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How many countries are listed in “France, England, Scotland and the UK”?

I want to say that the trials were done in x countries. No, you don't. "The trials were done in three separate countries and the UK as a whole" is what you want to say.
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2 votes

What are attractions at fair called, where you buy food?

I would say you can use stand, stall, or booth, also depending on what an attraction is like, exactly. For example, I would probably expect a booth to have side walls/panels between which you stand, ...
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3 votes

What are attractions at fair called, where you buy food?

Concession Stand: noun US A stall or booth, typically selling food or inexpensive items, and operating within a larger business or commercial area. (Source - Lexico) A fair is a gathering of people ...
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0 votes

Is "know the drill" used in American English as well as UK English in a daily conversation?

As a "Baby Boomer/Generation X" British-born person I feel that the expression as a whole is very widely understood in the UK but certainly not an "everyday expression" for native ...
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1 vote

Are English Wikipedia articles written in British English (BrE) or American English (AmE)?

There are multiple things going on here. First there's a difference between spoken and written language. Most of the differences between spoken British English and American English. Since spoken ...
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1 vote

Are English Wikipedia articles written in British English (BrE) or American English (AmE)?

In general, English Wikipedia articles can be written in whatever standard variety the writer is familiar with- with the caveat that within a given Wikipedia article, the style should be consistent (...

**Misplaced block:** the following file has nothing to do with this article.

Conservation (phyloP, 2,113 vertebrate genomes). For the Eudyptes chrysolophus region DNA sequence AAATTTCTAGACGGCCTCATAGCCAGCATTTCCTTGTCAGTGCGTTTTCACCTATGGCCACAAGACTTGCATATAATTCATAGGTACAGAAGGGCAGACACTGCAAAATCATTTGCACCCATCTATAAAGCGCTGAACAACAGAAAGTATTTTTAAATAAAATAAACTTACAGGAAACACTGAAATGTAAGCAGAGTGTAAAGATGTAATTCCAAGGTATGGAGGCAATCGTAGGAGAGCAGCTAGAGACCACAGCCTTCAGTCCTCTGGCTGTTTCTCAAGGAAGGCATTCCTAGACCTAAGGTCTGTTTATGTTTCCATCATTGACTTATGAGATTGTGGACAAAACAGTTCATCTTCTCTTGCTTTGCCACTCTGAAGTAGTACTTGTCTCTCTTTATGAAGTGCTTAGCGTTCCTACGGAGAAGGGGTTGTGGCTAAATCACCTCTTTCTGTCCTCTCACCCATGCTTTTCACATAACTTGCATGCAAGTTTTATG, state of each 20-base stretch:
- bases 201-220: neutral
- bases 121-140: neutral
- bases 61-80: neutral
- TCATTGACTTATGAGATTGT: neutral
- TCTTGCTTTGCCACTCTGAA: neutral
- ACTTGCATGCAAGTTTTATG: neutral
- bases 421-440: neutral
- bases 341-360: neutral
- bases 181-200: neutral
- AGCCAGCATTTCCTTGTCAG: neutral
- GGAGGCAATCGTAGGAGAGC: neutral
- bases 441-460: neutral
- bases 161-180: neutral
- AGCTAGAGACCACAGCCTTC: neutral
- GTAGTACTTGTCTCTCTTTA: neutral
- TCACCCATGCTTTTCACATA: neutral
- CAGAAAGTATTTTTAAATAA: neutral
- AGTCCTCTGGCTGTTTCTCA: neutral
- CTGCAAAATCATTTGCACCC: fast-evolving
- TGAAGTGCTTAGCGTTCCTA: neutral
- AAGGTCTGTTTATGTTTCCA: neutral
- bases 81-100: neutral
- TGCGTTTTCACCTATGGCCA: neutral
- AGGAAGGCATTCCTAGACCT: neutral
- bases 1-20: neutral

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1 vote

Are English Wikipedia articles written in British English (BrE) or American English (AmE)?

Any variety of English is acceptable in Wikipedia, but: if the subject of an article is particularly associated with a certain English-speaking region (not just UK or US) then the article should use ...
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  • 74.5k
3 votes
Accepted

What is the dialect feature in British English where "W" is pronounced as "Y"?

Linguists have noted the existence of pronunciations of the "mouth" diphthong with a "fronted" offglide at the end (one that sounds comparatively less like a "w" sound ...
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  • 73.3k
0 votes

Should "lecturer" be capitalised?

There does seem to be some indication that you, and not your boss, are correct in this case. A couple of links that might be helpful: https://www.grammarbook.com/blog/capitalization/capitalization-...
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1 vote

Divergence in meaning of "just about" between UK and North American English

British football announcers often use “just about” to mean that the objective was accomplished but by the smallest of margins whereas in the US, that phrase would imply that the objective was not ...
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